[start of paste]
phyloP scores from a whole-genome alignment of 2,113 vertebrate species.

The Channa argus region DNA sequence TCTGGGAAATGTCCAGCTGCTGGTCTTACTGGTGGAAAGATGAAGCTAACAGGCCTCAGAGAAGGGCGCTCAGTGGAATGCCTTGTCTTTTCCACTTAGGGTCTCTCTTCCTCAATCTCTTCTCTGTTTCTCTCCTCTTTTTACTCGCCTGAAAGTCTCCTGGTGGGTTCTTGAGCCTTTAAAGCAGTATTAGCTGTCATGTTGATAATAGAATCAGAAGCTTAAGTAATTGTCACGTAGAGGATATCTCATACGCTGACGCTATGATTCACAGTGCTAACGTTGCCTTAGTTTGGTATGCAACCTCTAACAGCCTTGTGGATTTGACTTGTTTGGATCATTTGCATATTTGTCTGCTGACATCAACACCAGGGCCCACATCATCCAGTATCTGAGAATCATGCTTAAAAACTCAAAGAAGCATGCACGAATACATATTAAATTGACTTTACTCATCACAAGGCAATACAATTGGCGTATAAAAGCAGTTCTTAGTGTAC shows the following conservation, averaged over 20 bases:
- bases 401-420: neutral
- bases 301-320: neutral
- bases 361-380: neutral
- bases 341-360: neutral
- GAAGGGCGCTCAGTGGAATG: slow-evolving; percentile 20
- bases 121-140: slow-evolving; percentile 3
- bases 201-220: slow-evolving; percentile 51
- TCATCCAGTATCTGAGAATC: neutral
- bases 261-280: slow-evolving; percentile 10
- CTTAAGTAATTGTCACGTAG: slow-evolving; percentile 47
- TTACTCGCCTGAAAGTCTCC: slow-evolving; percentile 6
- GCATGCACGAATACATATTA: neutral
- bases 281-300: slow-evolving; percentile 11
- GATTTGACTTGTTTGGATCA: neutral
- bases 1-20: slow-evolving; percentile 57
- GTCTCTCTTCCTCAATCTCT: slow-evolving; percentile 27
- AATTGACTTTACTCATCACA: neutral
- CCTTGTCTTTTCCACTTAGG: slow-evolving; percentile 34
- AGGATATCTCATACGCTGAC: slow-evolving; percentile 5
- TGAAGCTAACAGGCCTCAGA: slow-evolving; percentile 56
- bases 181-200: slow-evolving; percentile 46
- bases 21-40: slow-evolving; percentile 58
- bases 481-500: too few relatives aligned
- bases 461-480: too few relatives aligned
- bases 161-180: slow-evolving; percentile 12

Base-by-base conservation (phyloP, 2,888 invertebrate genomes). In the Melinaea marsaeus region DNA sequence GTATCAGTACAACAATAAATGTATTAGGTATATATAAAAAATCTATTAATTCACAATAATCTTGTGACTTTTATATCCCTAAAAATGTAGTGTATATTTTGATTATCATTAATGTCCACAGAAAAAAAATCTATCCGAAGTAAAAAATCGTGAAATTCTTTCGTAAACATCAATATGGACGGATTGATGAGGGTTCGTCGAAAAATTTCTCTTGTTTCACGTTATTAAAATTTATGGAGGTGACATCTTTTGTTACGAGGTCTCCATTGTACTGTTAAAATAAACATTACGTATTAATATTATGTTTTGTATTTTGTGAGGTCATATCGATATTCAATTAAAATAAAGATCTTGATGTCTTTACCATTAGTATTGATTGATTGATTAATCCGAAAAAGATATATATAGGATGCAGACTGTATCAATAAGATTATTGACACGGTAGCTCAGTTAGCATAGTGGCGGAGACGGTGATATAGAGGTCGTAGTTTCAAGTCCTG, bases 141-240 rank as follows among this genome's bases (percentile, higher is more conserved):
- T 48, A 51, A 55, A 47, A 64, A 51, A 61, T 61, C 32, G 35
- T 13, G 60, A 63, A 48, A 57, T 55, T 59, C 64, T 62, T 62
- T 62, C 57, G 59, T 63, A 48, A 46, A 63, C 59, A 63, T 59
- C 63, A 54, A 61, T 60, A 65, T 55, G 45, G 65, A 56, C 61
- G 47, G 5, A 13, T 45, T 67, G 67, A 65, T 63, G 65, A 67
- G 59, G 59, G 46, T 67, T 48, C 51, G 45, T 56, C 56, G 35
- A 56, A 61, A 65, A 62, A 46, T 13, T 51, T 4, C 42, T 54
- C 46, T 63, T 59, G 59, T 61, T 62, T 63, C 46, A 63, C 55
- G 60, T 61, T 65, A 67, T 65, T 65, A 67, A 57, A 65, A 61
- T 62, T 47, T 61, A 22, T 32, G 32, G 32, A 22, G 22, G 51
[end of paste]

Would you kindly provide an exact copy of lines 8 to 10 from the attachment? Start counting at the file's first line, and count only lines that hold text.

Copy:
- bases 121-140: slow-evolving; percentile 3
- bases 201-220: slow-evolving; percentile 51
- TCATCCAGTATCTGAGAATC: neutral